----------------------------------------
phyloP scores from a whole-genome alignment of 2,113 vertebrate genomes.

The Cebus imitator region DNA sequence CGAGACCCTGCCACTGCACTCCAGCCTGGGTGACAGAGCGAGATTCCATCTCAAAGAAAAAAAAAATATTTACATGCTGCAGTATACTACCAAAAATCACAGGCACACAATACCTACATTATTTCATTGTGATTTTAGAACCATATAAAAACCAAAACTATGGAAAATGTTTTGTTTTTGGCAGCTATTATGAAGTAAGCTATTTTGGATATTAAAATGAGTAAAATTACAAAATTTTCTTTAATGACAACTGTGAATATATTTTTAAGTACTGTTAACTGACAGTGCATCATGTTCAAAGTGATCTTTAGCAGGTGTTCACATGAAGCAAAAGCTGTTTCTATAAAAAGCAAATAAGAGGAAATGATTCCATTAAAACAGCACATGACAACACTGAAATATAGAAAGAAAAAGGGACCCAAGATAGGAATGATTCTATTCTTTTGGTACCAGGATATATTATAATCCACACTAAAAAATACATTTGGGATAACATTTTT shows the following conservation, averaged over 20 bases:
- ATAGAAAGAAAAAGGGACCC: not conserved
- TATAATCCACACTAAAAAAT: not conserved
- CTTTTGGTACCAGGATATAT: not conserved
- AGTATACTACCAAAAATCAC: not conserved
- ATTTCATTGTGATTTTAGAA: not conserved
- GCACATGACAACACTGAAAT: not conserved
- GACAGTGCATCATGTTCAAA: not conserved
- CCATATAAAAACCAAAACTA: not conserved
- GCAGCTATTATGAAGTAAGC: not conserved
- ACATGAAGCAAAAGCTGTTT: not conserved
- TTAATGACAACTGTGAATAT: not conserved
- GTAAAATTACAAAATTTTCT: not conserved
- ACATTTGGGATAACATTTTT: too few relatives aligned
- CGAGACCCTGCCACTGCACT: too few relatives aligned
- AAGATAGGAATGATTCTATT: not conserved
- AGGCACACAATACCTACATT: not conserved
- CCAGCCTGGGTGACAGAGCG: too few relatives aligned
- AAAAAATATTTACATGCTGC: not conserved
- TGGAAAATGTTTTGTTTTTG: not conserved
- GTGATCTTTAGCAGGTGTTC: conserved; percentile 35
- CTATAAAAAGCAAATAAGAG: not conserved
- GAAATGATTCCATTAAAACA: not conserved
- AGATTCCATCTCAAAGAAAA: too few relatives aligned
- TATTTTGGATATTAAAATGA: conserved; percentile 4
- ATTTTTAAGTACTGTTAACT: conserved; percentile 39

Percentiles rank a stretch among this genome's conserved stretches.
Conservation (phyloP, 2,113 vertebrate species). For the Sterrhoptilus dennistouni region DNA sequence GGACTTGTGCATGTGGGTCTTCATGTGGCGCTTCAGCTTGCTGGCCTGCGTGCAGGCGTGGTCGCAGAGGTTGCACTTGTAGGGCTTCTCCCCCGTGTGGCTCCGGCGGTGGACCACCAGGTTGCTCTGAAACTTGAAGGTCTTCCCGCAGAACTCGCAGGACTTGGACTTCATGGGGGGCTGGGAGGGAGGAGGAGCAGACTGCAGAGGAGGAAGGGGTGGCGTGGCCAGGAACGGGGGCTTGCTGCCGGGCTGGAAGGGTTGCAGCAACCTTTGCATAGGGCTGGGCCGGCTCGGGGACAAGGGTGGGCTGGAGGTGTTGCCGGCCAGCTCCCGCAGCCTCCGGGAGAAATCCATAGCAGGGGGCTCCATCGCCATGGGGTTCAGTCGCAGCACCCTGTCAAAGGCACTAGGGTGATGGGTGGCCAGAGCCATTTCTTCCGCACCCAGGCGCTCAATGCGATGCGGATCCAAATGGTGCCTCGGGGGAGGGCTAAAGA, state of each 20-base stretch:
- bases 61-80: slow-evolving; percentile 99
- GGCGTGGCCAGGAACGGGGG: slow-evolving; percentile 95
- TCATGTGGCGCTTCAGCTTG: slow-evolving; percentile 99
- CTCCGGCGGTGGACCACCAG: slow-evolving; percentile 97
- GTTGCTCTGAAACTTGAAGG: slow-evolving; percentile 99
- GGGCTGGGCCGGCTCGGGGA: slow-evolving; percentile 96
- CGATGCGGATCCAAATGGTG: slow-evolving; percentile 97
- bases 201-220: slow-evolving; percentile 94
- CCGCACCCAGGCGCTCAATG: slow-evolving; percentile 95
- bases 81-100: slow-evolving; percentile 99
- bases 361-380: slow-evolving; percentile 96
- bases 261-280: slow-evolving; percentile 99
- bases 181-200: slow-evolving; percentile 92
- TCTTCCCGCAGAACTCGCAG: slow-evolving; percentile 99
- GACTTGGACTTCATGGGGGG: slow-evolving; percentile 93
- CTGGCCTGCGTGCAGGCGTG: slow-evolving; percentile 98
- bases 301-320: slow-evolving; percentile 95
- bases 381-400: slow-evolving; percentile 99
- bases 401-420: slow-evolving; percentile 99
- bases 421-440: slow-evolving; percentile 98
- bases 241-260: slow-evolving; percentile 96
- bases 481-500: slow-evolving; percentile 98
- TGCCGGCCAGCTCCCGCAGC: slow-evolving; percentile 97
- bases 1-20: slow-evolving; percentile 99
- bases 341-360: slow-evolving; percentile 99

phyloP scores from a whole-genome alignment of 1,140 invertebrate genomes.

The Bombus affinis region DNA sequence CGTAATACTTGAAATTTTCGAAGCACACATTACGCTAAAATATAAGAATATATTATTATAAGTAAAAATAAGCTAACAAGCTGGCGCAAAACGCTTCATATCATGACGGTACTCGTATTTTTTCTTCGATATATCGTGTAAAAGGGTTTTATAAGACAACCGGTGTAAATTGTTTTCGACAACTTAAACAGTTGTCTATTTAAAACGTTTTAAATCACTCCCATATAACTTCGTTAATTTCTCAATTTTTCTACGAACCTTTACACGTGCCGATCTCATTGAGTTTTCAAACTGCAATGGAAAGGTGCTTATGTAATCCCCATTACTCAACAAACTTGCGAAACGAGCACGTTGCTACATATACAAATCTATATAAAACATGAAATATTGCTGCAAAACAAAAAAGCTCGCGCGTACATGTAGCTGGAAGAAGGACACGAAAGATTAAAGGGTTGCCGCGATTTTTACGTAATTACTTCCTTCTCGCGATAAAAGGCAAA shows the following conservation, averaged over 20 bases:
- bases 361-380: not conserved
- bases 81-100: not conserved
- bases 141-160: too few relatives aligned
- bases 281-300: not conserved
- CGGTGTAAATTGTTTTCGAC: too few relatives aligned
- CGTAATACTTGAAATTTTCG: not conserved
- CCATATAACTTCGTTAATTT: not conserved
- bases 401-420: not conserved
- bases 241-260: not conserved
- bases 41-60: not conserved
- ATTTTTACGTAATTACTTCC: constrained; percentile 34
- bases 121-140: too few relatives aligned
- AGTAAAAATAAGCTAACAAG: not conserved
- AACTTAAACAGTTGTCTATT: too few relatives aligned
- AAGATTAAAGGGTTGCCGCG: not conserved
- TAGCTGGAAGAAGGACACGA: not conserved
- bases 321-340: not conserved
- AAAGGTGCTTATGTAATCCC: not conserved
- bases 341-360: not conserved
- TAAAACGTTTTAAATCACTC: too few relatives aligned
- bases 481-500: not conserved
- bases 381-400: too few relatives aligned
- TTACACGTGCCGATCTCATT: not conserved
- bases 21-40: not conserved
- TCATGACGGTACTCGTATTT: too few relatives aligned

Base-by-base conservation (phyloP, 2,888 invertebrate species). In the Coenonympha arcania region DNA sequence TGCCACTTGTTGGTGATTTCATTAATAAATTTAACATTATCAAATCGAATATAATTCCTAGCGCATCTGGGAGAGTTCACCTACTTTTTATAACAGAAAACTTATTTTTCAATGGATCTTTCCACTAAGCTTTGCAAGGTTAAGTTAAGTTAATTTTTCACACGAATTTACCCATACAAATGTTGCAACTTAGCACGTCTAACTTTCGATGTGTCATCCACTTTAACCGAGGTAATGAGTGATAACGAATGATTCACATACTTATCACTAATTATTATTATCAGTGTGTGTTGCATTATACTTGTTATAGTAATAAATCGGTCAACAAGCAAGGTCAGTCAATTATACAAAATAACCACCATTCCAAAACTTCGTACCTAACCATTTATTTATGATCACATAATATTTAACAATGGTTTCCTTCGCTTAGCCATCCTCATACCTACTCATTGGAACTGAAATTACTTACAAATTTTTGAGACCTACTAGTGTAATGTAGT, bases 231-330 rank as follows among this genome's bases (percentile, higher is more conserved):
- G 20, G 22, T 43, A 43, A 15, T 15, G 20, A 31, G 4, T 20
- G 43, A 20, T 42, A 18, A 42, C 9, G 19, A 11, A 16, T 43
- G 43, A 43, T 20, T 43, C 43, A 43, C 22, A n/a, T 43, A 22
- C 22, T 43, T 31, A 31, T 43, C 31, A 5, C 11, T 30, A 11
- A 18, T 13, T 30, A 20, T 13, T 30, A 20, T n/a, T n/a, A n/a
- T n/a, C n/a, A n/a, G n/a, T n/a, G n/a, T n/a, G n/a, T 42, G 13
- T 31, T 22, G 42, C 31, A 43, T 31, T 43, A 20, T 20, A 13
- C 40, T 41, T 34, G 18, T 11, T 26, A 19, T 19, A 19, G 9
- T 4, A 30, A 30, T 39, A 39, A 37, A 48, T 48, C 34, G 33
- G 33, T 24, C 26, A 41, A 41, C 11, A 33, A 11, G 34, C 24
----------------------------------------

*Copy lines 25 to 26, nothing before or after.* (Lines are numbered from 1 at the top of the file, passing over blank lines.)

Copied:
- AGATTCCATCTCAAAGAAAA: too few relatives aligned
- TATTTTGGATATTAAAATGA: conserved; percentile 4